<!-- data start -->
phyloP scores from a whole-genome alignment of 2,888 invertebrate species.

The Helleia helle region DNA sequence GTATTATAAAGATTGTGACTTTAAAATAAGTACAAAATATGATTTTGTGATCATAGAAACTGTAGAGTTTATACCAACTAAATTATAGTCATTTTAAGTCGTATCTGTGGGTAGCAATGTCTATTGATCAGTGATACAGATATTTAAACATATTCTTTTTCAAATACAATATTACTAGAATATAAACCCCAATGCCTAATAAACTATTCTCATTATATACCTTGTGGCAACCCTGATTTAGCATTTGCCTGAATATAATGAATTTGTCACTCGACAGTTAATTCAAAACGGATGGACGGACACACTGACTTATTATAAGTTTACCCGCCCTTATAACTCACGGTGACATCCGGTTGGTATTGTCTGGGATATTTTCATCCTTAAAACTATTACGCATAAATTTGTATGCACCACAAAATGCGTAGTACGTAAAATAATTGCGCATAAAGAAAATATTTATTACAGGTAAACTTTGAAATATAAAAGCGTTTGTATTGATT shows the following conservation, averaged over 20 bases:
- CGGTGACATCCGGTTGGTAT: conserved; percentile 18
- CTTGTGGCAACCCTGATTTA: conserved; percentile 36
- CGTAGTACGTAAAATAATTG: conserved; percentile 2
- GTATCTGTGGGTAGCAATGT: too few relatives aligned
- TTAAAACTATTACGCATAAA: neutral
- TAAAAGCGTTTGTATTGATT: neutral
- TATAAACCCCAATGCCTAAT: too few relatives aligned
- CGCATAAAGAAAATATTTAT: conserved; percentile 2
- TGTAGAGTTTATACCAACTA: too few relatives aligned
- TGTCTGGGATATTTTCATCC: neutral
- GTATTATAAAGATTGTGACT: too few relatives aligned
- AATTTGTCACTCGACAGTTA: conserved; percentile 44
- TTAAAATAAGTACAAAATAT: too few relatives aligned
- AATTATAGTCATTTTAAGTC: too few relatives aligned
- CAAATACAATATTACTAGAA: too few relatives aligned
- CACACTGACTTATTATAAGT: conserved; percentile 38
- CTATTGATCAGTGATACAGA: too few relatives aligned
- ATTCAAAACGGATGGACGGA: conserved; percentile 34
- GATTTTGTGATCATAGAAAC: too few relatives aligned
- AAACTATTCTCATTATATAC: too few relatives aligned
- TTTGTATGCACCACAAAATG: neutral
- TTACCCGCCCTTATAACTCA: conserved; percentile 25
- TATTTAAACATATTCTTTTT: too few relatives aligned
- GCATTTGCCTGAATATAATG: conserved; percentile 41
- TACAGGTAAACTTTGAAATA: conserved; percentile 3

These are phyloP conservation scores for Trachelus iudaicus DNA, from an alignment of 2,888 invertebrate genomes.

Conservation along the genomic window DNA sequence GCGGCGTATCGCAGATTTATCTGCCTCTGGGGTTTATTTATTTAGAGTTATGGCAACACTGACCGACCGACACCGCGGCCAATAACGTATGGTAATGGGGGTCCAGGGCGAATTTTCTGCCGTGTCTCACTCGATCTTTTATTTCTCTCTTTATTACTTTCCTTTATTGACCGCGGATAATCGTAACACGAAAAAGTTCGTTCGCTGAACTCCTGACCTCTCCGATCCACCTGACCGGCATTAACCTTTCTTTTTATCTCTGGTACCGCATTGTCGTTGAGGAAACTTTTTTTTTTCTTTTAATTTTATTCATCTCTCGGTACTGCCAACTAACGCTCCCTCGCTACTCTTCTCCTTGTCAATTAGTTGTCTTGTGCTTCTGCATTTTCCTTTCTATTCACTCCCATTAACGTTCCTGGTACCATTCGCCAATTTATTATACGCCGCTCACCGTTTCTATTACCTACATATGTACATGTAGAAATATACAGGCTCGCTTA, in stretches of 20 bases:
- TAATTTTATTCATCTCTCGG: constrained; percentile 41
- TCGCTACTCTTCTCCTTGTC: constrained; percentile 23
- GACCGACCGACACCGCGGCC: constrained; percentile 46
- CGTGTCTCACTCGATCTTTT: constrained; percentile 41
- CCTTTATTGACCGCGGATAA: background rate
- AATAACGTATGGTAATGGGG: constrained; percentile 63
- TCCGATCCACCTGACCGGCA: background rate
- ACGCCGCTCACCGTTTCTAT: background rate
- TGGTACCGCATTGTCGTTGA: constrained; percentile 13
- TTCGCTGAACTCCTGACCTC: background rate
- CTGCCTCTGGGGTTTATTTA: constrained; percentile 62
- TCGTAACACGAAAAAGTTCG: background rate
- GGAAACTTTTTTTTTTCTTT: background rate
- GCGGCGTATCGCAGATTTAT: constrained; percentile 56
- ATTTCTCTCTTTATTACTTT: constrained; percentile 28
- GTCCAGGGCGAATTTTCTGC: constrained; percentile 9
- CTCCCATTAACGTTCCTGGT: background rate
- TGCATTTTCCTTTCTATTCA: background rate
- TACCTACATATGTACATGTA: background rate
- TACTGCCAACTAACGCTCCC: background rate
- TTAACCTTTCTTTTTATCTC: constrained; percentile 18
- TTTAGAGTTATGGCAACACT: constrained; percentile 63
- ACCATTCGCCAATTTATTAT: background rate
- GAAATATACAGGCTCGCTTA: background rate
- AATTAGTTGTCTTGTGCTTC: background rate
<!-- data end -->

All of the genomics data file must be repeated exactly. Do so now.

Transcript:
phyloP scores from a whole-genome alignment of 2,888 invertebrate species.

The Helleia helle region DNA sequence GTATTATAAAGATTGTGACTTTAAAATAAGTACAAAATATGATTTTGTGATCATAGAAACTGTAGAGTTTATACCAACTAAATTATAGTCATTTTAAGTCGTATCTGTGGGTAGCAATGTCTATTGATCAGTGATACAGATATTTAAACATATTCTTTTTCAAATACAATATTACTAGAATATAAACCCCAATGCCTAATAAACTATTCTCATTATATACCTTGTGGCAACCCTGATTTAGCATTTGCCTGAATATAATGAATTTGTCACTCGACAGTTAATTCAAAACGGATGGACGGACACACTGACTTATTATAAGTTTACCCGCCCTTATAACTCACGGTGACATCCGGTTGGTATTGTCTGGGATATTTTCATCCTTAAAACTATTACGCATAAATTTGTATGCACCACAAAATGCGTAGTACGTAAAATAATTGCGCATAAAGAAAATATTTATTACAGGTAAACTTTGAAATATAAAAGCGTTTGTATTGATT shows the following conservation, averaged over 20 bases:
- CGGTGACATCCGGTTGGTAT: conserved; percentile 18
- CTTGTGGCAACCCTGATTTA: conserved; percentile 36
- CGTAGTACGTAAAATAATTG: conserved; percentile 2
- GTATCTGTGGGTAGCAATGT: too few relatives aligned
- TTAAAACTATTACGCATAAA: neutral
- TAAAAGCGTTTGTATTGATT: neutral
- TATAAACCCCAATGCCTAAT: too few relatives aligned
- CGCATAAAGAAAATATTTAT: conserved; percentile 2
- TGTAGAGTTTATACCAACTA: too few relatives aligned
- TGTCTGGGATATTTTCATCC: neutral
- GTATTATAAAGATTGTGACT: too few relatives aligned
- AATTTGTCACTCGACAGTTA: conserved; percentile 44
- TTAAAATAAGTACAAAATAT: too few relatives aligned
- AATTATAGTCATTTTAAGTC: too few relatives aligned
- CAAATACAATATTACTAGAA: too few relatives aligned
- CACACTGACTTATTATAAGT: conserved; percentile 38
- CTATTGATCAGTGATACAGA: too few relatives aligned
- ATTCAAAACGGATGGACGGA: conserved; percentile 34
- GATTTTGTGATCATAGAAAC: too few relatives aligned
- AAACTATTCTCATTATATAC: too few relatives aligned
- TTTGTATGCACCACAAAATG: neutral
- TTACCCGCCCTTATAACTCA: conserved; percentile 25
- TATTTAAACATATTCTTTTT: too few relatives aligned
- GCATTTGCCTGAATATAATG: conserved; percentile 41
- TACAGGTAAACTTTGAAATA: conserved; percentile 3

These are phyloP conservation scores for Trachelus iudaicus DNA, from an alignment of 2,888 invertebrate genomes.

Conservation along the genomic window DNA sequence GCGGCGTATCGCAGATTTATCTGCCTCTGGGGTTTATTTATTTAGAGTTATGGCAACACTGACCGACCGACACCGCGGCCAATAACGTATGGTAATGGGGGTCCAGGGCGAATTTTCTGCCGTGTCTCACTCGATCTTTTATTTCTCTCTTTATTACTTTCCTTTATTGACCGCGGATAATCGTAACACGAAAAAGTTCGTTCGCTGAACTCCTGACCTCTCCGATCCACCTGACCGGCATTAACCTTTCTTTTTATCTCTGGTACCGCATTGTCGTTGAGGAAACTTTTTTTTTTCTTTTAATTTTATTCATCTCTCGGTACTGCCAACTAACGCTCCCTCGCTACTCTTCTCCTTGTCAATTAGTTGTCTTGTGCTTCTGCATTTTCCTTTCTATTCACTCCCATTAACGTTCCTGGTACCATTCGCCAATTTATTATACGCCGCTCACCGTTTCTATTACCTACATATGTACATGTAGAAATATACAGGCTCGCTTA, in stretches of 20 bases:
- TAATTTTATTCATCTCTCGG: constrained; percentile 41
- TCGCTACTCTTCTCCTTGTC: constrained; percentile 23
- GACCGACCGACACCGCGGCC: constrained; percentile 46
- CGTGTCTCACTCGATCTTTT: constrained; percentile 41
- CCTTTATTGACCGCGGATAA: background rate
- AATAACGTATGGTAATGGGG: constrained; percentile 63
- TCCGATCCACCTGACCGGCA: background rate
- ACGCCGCTCACCGTTTCTAT: background rate
- TGGTACCGCATTGTCGTTGA: constrained; percentile 13
- TTCGCTGAACTCCTGACCTC: background rate
- CTGCCTCTGGGGTTTATTTA: constrained; percentile 62
- TCGTAACACGAAAAAGTTCG: background rate
- GGAAACTTTTTTTTTTCTTT: background rate
- GCGGCGTATCGCAGATTTAT: constrained; percentile 56
- ATTTCTCTCTTTATTACTTT: constrained; percentile 28
- GTCCAGGGCGAATTTTCTGC: constrained; percentile 9
- CTCCCATTAACGTTCCTGGT: background rate
- TGCATTTTCCTTTCTATTCA: background rate
- TACCTACATATGTACATGTA: background rate
- TACTGCCAACTAACGCTCCC: background rate
- TTAACCTTTCTTTTTATCTC: constrained; percentile 18
- TTTAGAGTTATGGCAACACT: constrained; percentile 63
- ACCATTCGCCAATTTATTAT: background rate
- GAAATATACAGGCTCGCTTA: background rate
- AATTAGTTGTCTTGTGCTTC: background rate